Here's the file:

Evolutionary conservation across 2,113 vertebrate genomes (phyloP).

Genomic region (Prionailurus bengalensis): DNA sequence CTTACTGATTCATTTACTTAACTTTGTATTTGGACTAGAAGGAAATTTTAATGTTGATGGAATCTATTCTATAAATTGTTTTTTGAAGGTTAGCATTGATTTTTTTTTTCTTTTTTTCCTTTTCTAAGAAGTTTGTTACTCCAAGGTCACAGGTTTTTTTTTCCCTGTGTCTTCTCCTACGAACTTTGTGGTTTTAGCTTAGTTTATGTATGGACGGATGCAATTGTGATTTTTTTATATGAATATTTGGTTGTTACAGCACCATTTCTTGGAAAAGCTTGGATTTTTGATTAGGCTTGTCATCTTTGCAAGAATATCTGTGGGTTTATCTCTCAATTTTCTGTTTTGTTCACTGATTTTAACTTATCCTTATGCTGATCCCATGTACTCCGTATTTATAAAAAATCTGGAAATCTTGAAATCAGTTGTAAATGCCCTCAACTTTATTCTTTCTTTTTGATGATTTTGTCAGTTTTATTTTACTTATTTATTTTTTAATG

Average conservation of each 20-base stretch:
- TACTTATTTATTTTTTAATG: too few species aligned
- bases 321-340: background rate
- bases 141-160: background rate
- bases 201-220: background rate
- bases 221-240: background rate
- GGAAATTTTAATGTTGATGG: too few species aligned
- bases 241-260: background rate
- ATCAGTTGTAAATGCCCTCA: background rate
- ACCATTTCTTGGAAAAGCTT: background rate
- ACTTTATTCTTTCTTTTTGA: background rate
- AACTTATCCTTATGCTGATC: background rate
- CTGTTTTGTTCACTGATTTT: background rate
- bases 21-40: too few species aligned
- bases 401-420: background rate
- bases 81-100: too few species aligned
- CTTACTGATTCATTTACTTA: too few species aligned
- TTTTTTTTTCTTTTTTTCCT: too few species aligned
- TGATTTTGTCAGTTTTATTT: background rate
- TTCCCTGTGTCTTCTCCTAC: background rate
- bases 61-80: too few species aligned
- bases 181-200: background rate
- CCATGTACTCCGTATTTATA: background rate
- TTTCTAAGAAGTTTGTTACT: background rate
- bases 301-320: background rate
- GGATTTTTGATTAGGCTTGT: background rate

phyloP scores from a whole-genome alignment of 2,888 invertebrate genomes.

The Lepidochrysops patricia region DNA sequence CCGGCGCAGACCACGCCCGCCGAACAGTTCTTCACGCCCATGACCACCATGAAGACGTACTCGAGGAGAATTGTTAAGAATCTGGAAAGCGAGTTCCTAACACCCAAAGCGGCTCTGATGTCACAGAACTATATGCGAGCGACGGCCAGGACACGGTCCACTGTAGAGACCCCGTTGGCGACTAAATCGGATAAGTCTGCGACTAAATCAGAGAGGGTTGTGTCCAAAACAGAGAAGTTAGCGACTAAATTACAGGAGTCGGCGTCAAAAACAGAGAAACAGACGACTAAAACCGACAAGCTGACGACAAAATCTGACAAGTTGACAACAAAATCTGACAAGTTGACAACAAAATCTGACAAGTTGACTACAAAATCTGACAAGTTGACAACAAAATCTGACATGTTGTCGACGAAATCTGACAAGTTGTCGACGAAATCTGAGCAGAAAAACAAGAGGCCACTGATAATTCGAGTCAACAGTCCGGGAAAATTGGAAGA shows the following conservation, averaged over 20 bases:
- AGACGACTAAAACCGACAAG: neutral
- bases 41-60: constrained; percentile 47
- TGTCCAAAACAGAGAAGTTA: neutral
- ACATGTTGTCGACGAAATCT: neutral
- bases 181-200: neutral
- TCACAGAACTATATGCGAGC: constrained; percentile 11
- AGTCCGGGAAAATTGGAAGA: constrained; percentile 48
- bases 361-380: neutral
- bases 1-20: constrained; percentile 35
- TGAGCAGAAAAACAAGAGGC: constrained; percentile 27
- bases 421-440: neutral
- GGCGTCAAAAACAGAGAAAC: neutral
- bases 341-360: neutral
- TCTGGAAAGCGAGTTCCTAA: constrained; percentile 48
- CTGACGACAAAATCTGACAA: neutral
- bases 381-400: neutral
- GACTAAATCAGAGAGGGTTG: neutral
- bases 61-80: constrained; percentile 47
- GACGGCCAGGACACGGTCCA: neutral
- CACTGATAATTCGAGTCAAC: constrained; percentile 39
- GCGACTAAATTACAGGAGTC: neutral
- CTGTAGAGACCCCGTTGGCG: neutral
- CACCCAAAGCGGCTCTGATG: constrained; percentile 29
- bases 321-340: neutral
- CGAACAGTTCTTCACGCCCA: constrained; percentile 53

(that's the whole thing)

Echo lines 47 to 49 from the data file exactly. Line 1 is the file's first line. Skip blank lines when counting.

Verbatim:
- GACTAAATCAGAGAGGGTTG: neutral
- bases 61-80: constrained; percentile 47
- GACGGCCAGGACACGGTCCA: neutral